posted by Bryon Moyer
With semiconductors, we have this expectation that, at some future time, we’ll be able to integrate everything onto a single chip. Analog, digital, MEMS… you name it.
And, theoretically, we will be able to. In fact, we probably can now. Do we? Nope. And it’s even less likely as we keep moving forward.
Why? Because the most advanced wafers are freakin’ expensive. If there’s a bunch of your stuff that will work at 28 or 180 nm, you’re going to do that because it’s so much cheaper than, say, 14 nm. And if the different components have different yields, then you don’t want to be throwing away large chunks of expensive good silicon because one small area is bad. So you’ll use the cheapest possible process for each element, and then bring the individual tested chips together on an interposer of some sort – or maybe even stack 3D – and call it good.
Yield makes a big difference here. If you think about what InvenSense does with their gyroscopes, for example, they take a MEMS wafer and an ASIC waver and mate them face-to-face. That means that you may end up throwing away a good MEMS die if it happens to mate with a failing ASIC die – and vice versa. So the only way this works is if the yield is high enough to make such loss negligible. If that’s not the case, then you want to test and singulate the wafers independently and co-package only the good units.
So… that’s semiconductors, over there in that corner. Over here in this other corner, we have printed electronics. Whole different ballgame. And it brings with it the promise of printing entire systems in a single roll-to-roll printing pass.
Or… maybe not.
I had a conversation with Thinfilm at last November’s IDTechEx show. They make a wide variety of memories and other components printed on plastic. Their first generation was roll-to-roll memory for “consumables” – things that will be used and then discarded, like labels*. And it was printed on rolls 12” x 1 km.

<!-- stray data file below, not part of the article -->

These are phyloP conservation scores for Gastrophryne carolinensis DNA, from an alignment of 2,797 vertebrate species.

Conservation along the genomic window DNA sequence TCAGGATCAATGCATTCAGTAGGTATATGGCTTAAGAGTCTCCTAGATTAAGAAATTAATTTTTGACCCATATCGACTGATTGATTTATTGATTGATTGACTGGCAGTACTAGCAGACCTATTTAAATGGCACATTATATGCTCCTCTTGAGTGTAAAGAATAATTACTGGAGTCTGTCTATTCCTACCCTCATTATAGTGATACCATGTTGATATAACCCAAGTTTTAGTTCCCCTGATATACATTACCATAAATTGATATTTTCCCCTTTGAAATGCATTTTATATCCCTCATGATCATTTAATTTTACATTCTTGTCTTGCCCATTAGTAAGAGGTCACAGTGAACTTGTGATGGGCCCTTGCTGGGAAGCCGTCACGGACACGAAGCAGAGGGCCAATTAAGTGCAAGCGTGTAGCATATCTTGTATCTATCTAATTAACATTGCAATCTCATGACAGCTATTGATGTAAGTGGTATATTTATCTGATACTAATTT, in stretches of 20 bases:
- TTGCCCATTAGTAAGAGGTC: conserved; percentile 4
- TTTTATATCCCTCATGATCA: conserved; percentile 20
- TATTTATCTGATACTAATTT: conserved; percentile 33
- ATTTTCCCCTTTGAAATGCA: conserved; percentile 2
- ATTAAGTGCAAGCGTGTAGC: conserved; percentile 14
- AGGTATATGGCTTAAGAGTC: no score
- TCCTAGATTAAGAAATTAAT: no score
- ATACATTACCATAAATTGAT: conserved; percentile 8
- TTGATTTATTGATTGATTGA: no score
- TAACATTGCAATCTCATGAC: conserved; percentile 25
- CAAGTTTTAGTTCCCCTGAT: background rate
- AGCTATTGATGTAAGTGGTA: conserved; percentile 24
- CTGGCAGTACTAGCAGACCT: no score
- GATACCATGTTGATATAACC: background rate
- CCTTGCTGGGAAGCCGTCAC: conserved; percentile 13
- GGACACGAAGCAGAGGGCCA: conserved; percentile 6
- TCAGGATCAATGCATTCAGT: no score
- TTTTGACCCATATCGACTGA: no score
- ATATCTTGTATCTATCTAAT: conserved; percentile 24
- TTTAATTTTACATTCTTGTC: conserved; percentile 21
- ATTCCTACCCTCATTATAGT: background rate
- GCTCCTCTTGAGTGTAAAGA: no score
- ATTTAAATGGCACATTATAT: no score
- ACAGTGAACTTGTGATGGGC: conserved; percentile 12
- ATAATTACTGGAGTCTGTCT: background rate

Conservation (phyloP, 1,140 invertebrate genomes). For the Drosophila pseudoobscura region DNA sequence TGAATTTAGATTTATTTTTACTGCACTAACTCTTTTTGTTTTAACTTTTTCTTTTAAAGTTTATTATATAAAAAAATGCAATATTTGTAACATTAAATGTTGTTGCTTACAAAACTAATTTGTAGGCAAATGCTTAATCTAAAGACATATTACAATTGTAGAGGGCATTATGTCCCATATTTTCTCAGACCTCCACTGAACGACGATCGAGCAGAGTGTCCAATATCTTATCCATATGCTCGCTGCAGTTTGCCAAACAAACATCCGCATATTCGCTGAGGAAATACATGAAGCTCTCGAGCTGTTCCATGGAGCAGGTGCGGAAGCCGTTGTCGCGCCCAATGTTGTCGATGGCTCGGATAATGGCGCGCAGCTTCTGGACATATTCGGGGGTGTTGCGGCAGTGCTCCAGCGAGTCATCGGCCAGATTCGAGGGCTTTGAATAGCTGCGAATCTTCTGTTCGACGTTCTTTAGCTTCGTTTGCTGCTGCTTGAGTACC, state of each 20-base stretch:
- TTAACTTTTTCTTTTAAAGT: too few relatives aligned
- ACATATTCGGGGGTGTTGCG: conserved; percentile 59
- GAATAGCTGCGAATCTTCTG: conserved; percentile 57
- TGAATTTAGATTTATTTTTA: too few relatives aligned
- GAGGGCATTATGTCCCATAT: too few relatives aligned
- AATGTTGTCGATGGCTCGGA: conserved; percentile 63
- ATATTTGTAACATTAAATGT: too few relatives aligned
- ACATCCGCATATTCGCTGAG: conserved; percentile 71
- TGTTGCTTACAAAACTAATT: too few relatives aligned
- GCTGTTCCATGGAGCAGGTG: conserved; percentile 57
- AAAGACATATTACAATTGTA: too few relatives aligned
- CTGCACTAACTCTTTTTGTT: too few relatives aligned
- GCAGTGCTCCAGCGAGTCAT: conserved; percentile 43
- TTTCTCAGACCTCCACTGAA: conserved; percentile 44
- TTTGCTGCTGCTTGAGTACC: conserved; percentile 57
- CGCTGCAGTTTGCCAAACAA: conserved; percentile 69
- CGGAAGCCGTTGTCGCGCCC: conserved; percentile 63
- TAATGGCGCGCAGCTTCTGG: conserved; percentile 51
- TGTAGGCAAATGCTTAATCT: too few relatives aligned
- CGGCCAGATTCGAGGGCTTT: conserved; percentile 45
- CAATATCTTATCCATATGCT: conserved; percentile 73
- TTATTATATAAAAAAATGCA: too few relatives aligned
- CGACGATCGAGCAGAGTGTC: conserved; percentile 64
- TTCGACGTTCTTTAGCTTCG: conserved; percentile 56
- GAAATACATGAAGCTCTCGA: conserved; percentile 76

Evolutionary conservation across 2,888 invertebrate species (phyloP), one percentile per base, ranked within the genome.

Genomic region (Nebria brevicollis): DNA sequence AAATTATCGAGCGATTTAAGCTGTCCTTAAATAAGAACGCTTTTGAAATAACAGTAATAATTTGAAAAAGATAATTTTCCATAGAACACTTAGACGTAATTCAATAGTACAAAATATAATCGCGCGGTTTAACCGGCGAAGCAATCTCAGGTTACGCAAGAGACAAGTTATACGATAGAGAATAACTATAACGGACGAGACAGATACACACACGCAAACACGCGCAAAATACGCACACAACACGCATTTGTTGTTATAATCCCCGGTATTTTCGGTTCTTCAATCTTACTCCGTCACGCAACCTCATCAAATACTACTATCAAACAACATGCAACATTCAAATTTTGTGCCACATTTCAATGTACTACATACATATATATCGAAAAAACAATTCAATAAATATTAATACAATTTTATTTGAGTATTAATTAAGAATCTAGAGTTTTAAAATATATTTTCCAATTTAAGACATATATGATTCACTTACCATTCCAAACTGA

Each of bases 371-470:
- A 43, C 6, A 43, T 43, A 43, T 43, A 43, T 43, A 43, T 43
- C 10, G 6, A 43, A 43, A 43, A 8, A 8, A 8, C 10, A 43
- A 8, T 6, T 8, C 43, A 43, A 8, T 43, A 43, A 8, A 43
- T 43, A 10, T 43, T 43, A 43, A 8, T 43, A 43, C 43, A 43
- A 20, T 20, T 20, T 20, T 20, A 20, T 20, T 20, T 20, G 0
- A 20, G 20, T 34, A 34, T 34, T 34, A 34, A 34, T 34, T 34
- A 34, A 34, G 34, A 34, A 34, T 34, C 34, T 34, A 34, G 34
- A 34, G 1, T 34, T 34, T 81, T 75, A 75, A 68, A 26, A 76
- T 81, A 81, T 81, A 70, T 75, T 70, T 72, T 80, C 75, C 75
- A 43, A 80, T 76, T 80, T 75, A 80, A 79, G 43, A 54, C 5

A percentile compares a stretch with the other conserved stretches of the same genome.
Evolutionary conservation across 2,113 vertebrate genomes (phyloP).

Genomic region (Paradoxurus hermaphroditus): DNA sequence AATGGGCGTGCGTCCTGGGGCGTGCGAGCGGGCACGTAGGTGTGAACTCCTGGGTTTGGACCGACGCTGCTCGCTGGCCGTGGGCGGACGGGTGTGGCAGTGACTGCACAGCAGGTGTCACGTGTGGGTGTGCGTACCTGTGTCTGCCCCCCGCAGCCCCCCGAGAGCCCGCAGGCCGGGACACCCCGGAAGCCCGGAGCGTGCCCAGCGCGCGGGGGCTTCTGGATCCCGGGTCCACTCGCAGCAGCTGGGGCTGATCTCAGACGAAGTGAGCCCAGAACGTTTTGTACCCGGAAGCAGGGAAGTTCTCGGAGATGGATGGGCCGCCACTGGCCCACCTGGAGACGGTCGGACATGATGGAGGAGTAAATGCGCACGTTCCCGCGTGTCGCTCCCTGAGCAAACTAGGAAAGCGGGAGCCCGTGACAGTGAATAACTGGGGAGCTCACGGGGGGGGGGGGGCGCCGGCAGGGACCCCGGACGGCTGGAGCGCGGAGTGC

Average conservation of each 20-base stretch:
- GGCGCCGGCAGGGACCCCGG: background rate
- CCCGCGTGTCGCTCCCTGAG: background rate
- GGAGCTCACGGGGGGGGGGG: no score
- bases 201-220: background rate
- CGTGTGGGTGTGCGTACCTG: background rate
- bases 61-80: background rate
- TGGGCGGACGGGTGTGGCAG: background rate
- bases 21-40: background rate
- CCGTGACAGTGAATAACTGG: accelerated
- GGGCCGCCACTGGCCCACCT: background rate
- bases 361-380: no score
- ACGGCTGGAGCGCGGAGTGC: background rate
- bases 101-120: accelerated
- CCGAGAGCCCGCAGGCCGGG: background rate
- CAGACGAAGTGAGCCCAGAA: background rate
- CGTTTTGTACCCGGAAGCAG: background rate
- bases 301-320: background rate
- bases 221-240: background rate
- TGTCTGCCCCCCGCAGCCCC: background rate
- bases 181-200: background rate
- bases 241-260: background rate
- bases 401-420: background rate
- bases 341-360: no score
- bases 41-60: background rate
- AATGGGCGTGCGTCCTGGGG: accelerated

The second generation, however, has more than just memory. There may be sensors and radios, such as are on their sensor labels.
But these are no longer printed in a single pass on a long roll. In fact, some of it isn’t even roll-to-roll. And some of the components, at present (like passives), aren’t even printed; they’re discrete.
Why not just do them all together? Same reason as we don’t with semiconductors: yield. If you commit everything together, then you may end up throwing away lots of good stuff due to a little bit of bad stuff. So their printed subsystems are manufactured and tested – in three different locations (Korea, Sweden, and San Jose), and then these are mounted on a plastic substrate with printed connections. This last step is a sheet process, not roll-to-roll.
Might this eventually evolve, as yields improve, to higher levels of integration? Yes, they say. But there’s always going to be a leading edge, and leading edges tend not to yield as well as established processes. So any product incorporating aggressive, novel technology is likely to be pieced together.
In other words, we’re unlikely ever to be working solely on a fully-integrated roll-to-roll basis.
You can find out more about Thinfilm here.
Meanwhile, there’s whole different reason for resisting integration that we’ll talk about in a few days…